Examples Of Neoliberalism

1901 Words8 Pages
The media are extremely powerful in the sense that they are given a platform and a responsibility to release information to the world at large. According to Chomsky and Herman (1988), in order to integrate people into a larger society, there is a requirement of systematic propaganda.
In the Chomsky and Hermann essay, ‘The Propaganda Model’, they argue that the content of media texts are affected by the globalisation and ownership of the mass media. They believe that wealth and power control content and that large establishments take advantage of ownership and use their power to dominate media text in order to push an agenda which accommodates their private interests.
History has shown that, over the last century, there have been
…show more content…
The essay is available in the book Neoliberalism: A Brief History, should any reader require further research.
A brief explanation of how neoliberalism affects society in regards to the media will suffice in this essay, in aiding the author to reach a conclusion.
The term neoliberalism derives from study that took place in the Chicago School Of Economics, led by American Economist Milton Friedman. Friedman opposed the idea of government intervention and believed that ‘government is not the solution to our problems; government is the problem’ (Friedman, cited in Philoguy, 2011). The idea of neoliberalism is to deregulate economies such as the media and allow the economy to regulate itself. He believed that the government was unnecessary and that private businesses are advantageous as they create jobs through a system in which wealth will be fed down through different classes.(Philoguy, 2011)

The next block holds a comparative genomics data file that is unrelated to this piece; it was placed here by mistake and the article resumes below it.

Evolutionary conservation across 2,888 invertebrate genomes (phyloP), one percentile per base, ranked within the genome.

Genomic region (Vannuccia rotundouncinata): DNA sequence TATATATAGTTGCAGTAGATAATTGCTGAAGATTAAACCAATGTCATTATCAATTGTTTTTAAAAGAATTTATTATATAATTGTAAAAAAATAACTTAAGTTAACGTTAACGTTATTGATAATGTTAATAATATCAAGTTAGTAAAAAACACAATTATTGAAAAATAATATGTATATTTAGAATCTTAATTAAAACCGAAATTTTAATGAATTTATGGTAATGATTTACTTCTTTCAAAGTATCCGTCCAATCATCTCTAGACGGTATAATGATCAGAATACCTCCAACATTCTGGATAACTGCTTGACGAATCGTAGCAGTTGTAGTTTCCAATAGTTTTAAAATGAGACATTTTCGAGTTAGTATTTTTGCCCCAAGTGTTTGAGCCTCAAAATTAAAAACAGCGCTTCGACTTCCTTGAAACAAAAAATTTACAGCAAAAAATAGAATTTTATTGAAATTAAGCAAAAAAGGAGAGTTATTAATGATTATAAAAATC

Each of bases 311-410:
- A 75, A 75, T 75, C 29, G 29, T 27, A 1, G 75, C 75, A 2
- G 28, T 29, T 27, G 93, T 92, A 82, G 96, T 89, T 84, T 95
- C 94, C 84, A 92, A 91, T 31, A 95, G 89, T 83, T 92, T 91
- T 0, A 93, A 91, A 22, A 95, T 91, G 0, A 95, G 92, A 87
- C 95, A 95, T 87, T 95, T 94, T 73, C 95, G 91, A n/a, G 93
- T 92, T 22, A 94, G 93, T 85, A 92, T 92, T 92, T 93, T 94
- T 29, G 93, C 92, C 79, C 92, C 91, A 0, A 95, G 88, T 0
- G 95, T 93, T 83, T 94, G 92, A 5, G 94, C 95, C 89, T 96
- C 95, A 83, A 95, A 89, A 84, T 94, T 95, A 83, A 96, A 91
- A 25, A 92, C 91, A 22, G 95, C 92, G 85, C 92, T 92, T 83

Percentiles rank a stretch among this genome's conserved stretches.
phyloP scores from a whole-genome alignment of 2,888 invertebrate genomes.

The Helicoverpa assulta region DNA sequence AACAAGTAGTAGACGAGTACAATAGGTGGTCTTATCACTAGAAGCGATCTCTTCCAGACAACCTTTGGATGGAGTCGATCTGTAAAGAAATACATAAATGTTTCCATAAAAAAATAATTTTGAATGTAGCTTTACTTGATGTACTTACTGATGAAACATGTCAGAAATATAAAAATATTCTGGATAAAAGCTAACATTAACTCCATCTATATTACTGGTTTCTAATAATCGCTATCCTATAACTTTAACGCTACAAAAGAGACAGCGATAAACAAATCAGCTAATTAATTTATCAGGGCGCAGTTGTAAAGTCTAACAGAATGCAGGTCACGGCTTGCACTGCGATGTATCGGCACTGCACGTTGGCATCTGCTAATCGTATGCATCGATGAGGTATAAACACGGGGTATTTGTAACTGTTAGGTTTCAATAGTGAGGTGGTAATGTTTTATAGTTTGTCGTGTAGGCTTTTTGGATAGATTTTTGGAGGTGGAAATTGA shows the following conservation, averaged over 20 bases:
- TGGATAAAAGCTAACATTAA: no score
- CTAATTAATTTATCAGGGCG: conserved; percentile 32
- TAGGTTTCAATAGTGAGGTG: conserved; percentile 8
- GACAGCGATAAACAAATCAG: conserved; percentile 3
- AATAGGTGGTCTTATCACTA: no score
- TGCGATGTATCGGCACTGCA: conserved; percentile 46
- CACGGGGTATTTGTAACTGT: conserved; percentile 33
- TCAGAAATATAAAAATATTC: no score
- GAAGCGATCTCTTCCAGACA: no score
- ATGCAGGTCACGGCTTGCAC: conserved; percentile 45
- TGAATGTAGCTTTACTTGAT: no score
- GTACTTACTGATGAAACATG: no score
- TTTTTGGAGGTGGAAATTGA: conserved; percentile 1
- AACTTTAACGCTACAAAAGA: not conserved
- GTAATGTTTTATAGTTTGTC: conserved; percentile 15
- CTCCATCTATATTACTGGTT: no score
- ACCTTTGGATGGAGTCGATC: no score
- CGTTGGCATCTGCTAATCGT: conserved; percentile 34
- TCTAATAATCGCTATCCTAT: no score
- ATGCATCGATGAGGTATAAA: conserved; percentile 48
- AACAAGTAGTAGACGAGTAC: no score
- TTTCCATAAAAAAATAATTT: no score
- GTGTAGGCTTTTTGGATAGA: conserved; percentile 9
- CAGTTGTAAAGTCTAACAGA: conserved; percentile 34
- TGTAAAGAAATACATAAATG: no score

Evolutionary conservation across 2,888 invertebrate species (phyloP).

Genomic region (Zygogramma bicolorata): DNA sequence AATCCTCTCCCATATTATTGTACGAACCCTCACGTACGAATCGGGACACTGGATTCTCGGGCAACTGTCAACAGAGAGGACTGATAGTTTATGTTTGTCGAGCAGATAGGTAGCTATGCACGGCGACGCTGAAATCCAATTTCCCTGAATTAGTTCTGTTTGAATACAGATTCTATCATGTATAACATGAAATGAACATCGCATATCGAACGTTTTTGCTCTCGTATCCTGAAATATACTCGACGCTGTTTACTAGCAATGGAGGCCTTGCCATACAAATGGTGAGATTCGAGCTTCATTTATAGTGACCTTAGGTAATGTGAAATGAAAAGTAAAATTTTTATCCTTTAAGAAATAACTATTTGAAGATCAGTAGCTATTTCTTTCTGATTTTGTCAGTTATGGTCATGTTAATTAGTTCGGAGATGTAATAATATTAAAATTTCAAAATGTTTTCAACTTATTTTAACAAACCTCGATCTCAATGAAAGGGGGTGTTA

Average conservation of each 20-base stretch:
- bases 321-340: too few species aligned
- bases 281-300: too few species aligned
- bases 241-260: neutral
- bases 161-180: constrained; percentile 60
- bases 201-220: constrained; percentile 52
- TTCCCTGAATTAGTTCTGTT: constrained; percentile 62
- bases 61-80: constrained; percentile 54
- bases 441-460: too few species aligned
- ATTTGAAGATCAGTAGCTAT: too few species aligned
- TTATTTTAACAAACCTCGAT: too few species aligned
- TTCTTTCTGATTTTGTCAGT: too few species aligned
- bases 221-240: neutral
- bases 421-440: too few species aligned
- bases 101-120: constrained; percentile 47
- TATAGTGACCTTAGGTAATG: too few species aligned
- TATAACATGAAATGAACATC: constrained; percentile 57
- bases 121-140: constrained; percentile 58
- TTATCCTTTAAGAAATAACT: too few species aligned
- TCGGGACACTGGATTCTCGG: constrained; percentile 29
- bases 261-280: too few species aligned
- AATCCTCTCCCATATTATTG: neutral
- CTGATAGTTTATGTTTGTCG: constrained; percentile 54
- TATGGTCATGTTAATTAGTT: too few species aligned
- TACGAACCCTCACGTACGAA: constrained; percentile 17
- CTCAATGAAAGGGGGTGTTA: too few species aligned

The problem with this theory is that deregulation of the media allows for major corporations to become privatised and act as conglomerates thus controlling the output of media texts. Resulting in the marginalisation of independent media
…show more content…
Story talks about how the counterculture was formed in an attempt to rebel against the vietnam war. Members of this newly formed culture consolidated around music festivals, one of which was the historical event that was Woodstock.
In the ‘The West Coast Counterculture’ section of the essay, Storey argues that the failure of this movement was inevitable, stating that:

‘The counterculture was certainly not beyond criticism: if it’s true, as Antonio Gramsci insisted, that ruling groups cannot wholly and absolutely absorb and incorporate subordinate groups into the dominant order, it is also true that subordinate groups cannot drop out of the dominant order.’

This was evident when the musicians began to accomplish commercial success. Story believed that the culture was based around the music, and therefore was the fundamental cornerstone of the entire movement. Once the music became capitalised through gig record labels, the movement began to steadily decline. Activists were ignored and the limelight remained on the musicians who could generate a
Get Access